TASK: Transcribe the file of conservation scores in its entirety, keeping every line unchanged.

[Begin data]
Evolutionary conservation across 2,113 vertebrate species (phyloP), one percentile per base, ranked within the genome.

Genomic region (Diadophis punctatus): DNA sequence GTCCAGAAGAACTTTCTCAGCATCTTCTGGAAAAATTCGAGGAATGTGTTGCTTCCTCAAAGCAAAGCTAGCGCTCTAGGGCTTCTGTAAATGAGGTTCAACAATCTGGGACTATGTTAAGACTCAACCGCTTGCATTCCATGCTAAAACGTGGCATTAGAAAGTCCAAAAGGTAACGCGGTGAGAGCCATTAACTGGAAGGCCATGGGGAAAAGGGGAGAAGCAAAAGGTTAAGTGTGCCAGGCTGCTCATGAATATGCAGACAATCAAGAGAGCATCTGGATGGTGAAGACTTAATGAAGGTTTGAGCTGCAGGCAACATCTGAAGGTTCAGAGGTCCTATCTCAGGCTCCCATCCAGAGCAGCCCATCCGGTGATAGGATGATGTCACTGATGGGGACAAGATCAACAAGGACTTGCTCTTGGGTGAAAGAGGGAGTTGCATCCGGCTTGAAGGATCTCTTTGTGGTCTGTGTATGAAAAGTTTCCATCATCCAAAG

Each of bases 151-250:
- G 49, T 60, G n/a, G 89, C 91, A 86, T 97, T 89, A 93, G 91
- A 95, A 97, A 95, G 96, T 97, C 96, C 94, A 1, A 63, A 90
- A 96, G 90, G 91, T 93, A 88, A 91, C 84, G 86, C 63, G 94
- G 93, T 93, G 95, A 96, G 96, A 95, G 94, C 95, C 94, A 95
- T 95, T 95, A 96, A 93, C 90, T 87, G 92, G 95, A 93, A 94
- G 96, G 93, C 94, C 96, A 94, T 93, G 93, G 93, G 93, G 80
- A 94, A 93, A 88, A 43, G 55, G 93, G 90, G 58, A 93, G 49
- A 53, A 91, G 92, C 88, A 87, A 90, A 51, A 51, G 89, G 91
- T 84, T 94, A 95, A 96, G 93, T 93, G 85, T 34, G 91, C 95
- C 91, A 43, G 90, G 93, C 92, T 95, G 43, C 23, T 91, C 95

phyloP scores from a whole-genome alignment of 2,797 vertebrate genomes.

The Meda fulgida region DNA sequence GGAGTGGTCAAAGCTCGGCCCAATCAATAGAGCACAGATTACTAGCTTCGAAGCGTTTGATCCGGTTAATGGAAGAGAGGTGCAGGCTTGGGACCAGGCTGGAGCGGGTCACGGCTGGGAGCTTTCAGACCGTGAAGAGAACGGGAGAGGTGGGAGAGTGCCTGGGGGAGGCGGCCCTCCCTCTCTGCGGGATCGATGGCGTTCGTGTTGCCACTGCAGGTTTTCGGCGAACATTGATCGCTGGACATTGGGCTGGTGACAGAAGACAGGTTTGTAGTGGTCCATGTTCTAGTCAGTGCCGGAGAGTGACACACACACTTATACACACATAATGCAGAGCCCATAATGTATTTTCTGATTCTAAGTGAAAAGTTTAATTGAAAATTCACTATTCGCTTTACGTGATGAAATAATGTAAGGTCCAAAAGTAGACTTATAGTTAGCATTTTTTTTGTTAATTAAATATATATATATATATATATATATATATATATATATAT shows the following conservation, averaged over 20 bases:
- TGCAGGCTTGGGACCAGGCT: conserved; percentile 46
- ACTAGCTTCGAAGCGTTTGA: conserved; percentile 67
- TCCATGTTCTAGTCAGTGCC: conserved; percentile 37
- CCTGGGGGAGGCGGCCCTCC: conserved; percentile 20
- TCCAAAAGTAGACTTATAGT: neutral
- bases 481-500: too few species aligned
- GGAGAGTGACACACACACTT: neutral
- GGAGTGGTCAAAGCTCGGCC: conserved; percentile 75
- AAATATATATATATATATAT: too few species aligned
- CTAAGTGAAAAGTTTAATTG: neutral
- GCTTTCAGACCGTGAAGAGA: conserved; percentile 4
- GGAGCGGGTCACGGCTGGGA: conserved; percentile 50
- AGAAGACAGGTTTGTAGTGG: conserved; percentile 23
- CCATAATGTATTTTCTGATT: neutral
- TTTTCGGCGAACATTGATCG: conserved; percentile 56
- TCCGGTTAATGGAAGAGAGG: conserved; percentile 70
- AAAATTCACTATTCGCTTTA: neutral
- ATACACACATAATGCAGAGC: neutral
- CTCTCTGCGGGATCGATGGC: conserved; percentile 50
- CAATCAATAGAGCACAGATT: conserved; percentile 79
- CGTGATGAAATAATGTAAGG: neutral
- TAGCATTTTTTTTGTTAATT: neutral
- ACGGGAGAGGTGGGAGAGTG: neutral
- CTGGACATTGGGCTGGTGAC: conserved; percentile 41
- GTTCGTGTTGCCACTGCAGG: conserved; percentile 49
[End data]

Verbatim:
Evolutionary conservation across 2,113 vertebrate species (phyloP), one percentile per base, ranked within the genome.

Genomic region (Diadophis punctatus): DNA sequence GTCCAGAAGAACTTTCTCAGCATCTTCTGGAAAAATTCGAGGAATGTGTTGCTTCCTCAAAGCAAAGCTAGCGCTCTAGGGCTTCTGTAAATGAGGTTCAACAATCTGGGACTATGTTAAGACTCAACCGCTTGCATTCCATGCTAAAACGTGGCATTAGAAAGTCCAAAAGGTAACGCGGTGAGAGCCATTAACTGGAAGGCCATGGGGAAAAGGGGAGAAGCAAAAGGTTAAGTGTGCCAGGCTGCTCATGAATATGCAGACAATCAAGAGAGCATCTGGATGGTGAAGACTTAATGAAGGTTTGAGCTGCAGGCAACATCTGAAGGTTCAGAGGTCCTATCTCAGGCTCCCATCCAGAGCAGCCCATCCGGTGATAGGATGATGTCACTGATGGGGACAAGATCAACAAGGACTTGCTCTTGGGTGAAAGAGGGAGTTGCATCCGGCTTGAAGGATCTCTTTGTGGTCTGTGTATGAAAAGTTTCCATCATCCAAAG

Each of bases 151-250:
- G 49, T 60, G n/a, G 89, C 91, A 86, T 97, T 89, A 93, G 91
- A 95, A 97, A 95, G 96, T 97, C 96, C 94, A 1, A 63, A 90
- A 96, G 90, G 91, T 93, A 88, A 91, C 84, G 86, C 63, G 94
- G 93, T 93, G 95, A 96, G 96, A 95, G 94, C 95, C 94, A 95
- T 95, T 95, A 96, A 93, C 90, T 87, G 92, G 95, A 93, A 94
- G 96, G 93, C 94, C 96, A 94, T 93, G 93, G 93, G 93, G 80
- A 94, A 93, A 88, A 43, G 55, G 93, G 90, G 58, A 93, G 49
- A 53, A 91, G 92, C 88, A 87, A 90, A 51, A 51, G 89, G 91
- T 84, T 94, A 95, A 96, G 93, T 93, G 85, T 34, G 91, C 95
- C 91, A 43, G 90, G 93, C 92, T 95, G 43, C 23, T 91, C 95

phyloP scores from a whole-genome alignment of 2,797 vertebrate genomes.

The Meda fulgida region DNA sequence GGAGTGGTCAAAGCTCGGCCCAATCAATAGAGCACAGATTACTAGCTTCGAAGCGTTTGATCCGGTTAATGGAAGAGAGGTGCAGGCTTGGGACCAGGCTGGAGCGGGTCACGGCTGGGAGCTTTCAGACCGTGAAGAGAACGGGAGAGGTGGGAGAGTGCCTGGGGGAGGCGGCCCTCCCTCTCTGCGGGATCGATGGCGTTCGTGTTGCCACTGCAGGTTTTCGGCGAACATTGATCGCTGGACATTGGGCTGGTGACAGAAGACAGGTTTGTAGTGGTCCATGTTCTAGTCAGTGCCGGAGAGTGACACACACACTTATACACACATAATGCAGAGCCCATAATGTATTTTCTGATTCTAAGTGAAAAGTTTAATTGAAAATTCACTATTCGCTTTACGTGATGAAATAATGTAAGGTCCAAAAGTAGACTTATAGTTAGCATTTTTTTTGTTAATTAAATATATATATATATATATATATATATATATATATATAT shows the following conservation, averaged over 20 bases:
- TGCAGGCTTGGGACCAGGCT: conserved; percentile 46
- ACTAGCTTCGAAGCGTTTGA: conserved; percentile 67
- TCCATGTTCTAGTCAGTGCC: conserved; percentile 37
- CCTGGGGGAGGCGGCCCTCC: conserved; percentile 20
- TCCAAAAGTAGACTTATAGT: neutral
- bases 481-500: too few species aligned
- GGAGAGTGACACACACACTT: neutral
- GGAGTGGTCAAAGCTCGGCC: conserved; percentile 75
- AAATATATATATATATATAT: too few species aligned
- CTAAGTGAAAAGTTTAATTG: neutral
- GCTTTCAGACCGTGAAGAGA: conserved; percentile 4
- GGAGCGGGTCACGGCTGGGA: conserved; percentile 50
- AGAAGACAGGTTTGTAGTGG: conserved; percentile 23
- CCATAATGTATTTTCTGATT: neutral
- TTTTCGGCGAACATTGATCG: conserved; percentile 56
- TCCGGTTAATGGAAGAGAGG: conserved; percentile 70
- AAAATTCACTATTCGCTTTA: neutral
- ATACACACATAATGCAGAGC: neutral
- CTCTCTGCGGGATCGATGGC: conserved; percentile 50
- CAATCAATAGAGCACAGATT: conserved; percentile 79
- CGTGATGAAATAATGTAAGG: neutral
- TAGCATTTTTTTTGTTAATT: neutral
- ACGGGAGAGGTGGGAGAGTG: neutral
- CTGGACATTGGGCTGGTGAC: conserved; percentile 41
- GTTCGTGTTGCCACTGCAGG: conserved; percentile 49